VIENNA – Samples taken from Vienna’s water supplies in May and December showed an increase in the amount of C8 in the city’s water supply.
During Thursday’s meeting of the Vienna City Council, Mayor Randy Rapp said the results came from samples taken in May and December and they showed a level of .102 parts per billion.
“The numbers in test put the amount of C8 above the .1 parts per billion index,” Rapp said. “These are numbers, that when you compare them to federal guidelines, they are .4 parts per billion. While we are only 25 percent of the federal standard they do bring attention to the fact that those numbers are above .1,” he said.
As a result more specific tests will be made of the water supply with samples taken from each of the city’s nine wells, rather than just testing a well field. Rapp said the city will pay for the test for February which will cost the city $3,000 and then the EPA will pay for a test in March.
Rapp said he spoke with Harry Deitzler, the attorney who represented the plaintiffs in the original C8 case and discussed the numbers, and then began to research how the city would be impacted by the chemical. He also met with the Parkersburg Utility Board and city officials in Belpre concerning their water treatment.
“Parkersburg has a totally different treatment system from us; all the wells feed into one place for treatment and Belpre has five wells in one area and they use a carbon filter before distribution,” Rapp said.
There is not enough data to get an accurate picture of the situation, Rapp said.
“What we will do is we will do a monthly sampling of our wells; even though our level is significantly lower than the legal standard we want a picture of where we are,” he said. “Our first set was taken today and we should have results back in a week and we are going to measure the trend.”
Rapp said the sampling will continue for as long as necessary.
“We have the ability to isolate any well that would have a higher reading,” he said. “We can identify the well with the higher reading and still have enough water for the city.”
Updating the system to be like Parkersburg or Belpre would be expensive, so Rapp said the best thing would be to increase the interconnection with the Parkersburg system to better filter Vienna’s water.
“We have developed two different areas; the first is near Home Depot,” he said. “The manifold is near the Masonic Home road and is still there and we are looking into the cost of reconnecting the two.”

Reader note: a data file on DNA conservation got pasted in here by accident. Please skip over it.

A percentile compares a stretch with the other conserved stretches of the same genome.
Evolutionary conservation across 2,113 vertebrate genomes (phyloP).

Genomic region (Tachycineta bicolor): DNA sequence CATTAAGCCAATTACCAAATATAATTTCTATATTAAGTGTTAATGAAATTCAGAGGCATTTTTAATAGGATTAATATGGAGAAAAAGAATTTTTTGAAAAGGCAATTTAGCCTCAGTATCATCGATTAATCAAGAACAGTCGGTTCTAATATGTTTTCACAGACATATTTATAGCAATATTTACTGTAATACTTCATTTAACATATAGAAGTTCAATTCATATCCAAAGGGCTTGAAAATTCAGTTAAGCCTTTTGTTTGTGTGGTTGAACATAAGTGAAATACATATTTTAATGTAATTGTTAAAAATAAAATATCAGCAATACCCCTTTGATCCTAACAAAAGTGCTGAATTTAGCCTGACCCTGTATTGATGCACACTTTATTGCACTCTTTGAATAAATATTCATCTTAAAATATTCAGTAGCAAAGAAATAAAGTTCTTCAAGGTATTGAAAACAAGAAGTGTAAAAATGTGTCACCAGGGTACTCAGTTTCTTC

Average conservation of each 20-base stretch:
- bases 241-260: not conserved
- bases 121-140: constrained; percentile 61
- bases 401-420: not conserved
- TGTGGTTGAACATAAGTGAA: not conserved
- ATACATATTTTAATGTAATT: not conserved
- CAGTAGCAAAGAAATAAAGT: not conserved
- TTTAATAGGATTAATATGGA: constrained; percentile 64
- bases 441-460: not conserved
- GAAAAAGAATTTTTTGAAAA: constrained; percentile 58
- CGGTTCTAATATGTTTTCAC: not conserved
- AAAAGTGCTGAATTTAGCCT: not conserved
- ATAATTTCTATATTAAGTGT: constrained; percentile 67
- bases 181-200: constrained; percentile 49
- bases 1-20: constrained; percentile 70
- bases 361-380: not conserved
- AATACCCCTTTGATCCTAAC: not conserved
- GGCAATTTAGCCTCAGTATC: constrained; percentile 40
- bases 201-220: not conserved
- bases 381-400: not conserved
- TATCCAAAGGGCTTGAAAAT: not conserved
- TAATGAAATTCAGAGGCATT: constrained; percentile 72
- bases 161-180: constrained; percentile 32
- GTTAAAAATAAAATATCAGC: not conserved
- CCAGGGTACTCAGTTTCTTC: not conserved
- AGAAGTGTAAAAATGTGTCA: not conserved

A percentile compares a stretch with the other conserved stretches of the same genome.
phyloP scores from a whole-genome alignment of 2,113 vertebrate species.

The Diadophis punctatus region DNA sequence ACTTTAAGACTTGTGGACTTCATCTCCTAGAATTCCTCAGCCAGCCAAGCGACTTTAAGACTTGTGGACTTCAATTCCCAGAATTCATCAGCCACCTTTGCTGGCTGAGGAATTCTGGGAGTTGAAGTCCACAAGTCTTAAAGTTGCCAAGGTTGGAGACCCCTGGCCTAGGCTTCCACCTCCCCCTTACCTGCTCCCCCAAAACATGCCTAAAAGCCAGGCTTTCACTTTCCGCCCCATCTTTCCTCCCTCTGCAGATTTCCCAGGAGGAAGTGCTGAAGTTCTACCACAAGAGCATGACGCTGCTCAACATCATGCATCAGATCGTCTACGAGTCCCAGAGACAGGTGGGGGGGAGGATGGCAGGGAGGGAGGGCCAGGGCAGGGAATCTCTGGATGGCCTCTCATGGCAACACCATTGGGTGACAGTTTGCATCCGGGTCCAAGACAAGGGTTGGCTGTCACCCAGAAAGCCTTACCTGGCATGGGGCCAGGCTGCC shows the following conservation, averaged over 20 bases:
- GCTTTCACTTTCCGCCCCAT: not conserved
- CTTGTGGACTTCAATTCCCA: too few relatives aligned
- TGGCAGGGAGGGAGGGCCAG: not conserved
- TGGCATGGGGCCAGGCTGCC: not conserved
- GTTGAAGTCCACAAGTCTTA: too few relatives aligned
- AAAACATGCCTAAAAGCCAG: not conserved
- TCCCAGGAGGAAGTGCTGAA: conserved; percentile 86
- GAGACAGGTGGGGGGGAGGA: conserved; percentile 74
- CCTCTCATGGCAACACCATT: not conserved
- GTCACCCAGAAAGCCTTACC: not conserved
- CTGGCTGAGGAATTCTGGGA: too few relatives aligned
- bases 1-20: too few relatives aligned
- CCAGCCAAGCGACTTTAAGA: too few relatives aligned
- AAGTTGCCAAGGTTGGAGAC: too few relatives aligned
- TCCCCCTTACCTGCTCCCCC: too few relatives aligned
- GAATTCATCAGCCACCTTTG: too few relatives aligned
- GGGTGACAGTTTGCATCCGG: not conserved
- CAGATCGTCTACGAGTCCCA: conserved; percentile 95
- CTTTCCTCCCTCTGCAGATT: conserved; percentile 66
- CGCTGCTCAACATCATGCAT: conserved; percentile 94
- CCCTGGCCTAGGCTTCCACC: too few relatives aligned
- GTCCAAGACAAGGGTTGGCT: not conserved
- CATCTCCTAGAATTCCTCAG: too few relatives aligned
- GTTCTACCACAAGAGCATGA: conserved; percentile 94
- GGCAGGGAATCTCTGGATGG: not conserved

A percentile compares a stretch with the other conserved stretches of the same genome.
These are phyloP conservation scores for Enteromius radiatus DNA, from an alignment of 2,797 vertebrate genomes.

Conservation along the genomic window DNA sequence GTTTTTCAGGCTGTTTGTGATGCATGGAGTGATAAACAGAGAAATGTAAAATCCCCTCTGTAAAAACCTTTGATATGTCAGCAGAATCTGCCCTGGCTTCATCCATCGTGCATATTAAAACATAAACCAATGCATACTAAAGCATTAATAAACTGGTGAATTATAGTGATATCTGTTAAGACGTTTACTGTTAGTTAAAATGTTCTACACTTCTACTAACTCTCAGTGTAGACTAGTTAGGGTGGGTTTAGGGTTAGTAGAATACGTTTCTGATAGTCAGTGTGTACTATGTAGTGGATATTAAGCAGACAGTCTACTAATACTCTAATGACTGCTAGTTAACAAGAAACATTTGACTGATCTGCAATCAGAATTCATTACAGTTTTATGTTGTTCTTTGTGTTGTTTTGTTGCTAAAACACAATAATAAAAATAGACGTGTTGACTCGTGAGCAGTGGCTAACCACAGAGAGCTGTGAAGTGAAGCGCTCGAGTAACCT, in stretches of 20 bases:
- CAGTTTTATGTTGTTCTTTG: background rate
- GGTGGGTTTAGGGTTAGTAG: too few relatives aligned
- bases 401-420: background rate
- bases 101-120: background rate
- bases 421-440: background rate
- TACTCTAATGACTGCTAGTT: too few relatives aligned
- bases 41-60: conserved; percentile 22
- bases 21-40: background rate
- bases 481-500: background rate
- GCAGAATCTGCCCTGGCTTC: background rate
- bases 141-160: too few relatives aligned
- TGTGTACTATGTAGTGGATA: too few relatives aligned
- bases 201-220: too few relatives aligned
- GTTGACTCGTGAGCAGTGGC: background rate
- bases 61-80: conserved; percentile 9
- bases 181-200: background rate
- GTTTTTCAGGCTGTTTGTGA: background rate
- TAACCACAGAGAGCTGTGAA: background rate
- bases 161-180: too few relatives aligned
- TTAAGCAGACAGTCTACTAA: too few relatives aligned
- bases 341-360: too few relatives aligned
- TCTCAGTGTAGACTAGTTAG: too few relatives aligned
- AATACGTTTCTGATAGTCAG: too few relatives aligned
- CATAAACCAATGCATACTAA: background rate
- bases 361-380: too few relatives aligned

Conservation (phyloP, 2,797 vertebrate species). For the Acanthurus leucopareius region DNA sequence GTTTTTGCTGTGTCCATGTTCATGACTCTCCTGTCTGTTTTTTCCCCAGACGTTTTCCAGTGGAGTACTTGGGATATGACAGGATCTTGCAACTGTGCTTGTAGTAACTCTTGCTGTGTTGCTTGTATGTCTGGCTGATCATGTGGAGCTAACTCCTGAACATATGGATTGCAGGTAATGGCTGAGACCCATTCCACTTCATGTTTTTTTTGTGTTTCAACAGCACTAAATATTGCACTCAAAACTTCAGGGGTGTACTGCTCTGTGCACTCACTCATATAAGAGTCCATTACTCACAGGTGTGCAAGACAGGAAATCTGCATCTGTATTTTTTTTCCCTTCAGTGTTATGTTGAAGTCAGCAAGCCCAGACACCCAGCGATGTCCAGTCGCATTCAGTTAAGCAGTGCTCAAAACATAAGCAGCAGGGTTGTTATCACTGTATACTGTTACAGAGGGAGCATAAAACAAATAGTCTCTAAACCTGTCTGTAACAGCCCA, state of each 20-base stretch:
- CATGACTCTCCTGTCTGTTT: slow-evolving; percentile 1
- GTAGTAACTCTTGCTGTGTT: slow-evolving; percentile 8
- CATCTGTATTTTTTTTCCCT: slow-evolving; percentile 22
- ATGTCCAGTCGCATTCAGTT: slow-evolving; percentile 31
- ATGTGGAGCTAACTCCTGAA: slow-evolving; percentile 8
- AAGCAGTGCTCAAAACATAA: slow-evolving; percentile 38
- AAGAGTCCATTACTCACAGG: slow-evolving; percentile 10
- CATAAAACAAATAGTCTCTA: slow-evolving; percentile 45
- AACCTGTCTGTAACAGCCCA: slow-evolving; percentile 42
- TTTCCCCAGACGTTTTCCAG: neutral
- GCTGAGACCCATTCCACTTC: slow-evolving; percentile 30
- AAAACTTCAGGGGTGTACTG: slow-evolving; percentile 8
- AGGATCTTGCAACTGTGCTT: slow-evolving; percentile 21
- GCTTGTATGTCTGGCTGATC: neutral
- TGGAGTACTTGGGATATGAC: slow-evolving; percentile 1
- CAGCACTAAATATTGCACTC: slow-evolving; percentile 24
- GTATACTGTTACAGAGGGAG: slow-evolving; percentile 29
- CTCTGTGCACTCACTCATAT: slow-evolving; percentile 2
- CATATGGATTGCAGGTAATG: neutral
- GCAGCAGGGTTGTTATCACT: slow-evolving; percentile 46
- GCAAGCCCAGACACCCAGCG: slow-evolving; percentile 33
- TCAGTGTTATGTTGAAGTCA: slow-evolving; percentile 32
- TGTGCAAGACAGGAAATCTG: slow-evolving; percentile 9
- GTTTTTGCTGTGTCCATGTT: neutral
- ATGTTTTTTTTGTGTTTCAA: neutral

Vienna’s water would add about four million gallons of water to the eight million gallons Parkersburg processes.
“Our other option is to connect to the 10-inch water main behind the Grand Central Mall and tie back into the main treatment plant for Parkersburg,” he said. “Long range that appears to be the best plan for us because we can connect water wells that are there back to them and put the system together.”
Rapp said the city will continue testing the well fields and at the same time look for long- and short-term fixes for the situation.
Deitzler said he was pleased with the action Vienna officials have taken in addressing the problem.
“It is so different than what we see in other places,” he said. “What happened in Hoosick Falls, New York where they tried to cover it up and the mess they had.”
In light of the results, Deitzler said he thinks Vienna will be helped.
“In our settlement for Lubeck and others, DuPont agreed to clean the water through carbon filtering,” he said. “I think they will do it for Vienna too; it would shock me if they wouldn’t because we had the same thing.”
Deitzler brought Rob Billott, an environmental attorney with Taft Stettinius and Hollister, to the meeting. Billott was the first attorney contacted by people in the Lubeck area concerning the chemical. Billott said the city should be commended for the steps it is taking.
“It’s great to see a community doing this and doing it quickly,” he said. “The data and all the information on this changes rapidly and there have been some very recent changes in EPA guidelines.”
Billott said the EPA has not issued a standard but in 2009 issued a short-term exposure guideline.
“The EPA has never come out with a number for what would be a long-term exposure if you have been drinking the water for months or years,” he said. “They have been working on that for many years, but they have not come out with a guideline for long-term exposures yet.”
Recently, he said, the EPA has changed its guideline from 0.4 ppb to 0.1 ppb.
“They have advised in New York if their water exceeds .1 ppb they should use bottled water,” he said. “That’s why it’s important the city is taking a look at this as quickly as they are.”
Rapp said numbers from the tests will be made available to the public as soon as they get them.
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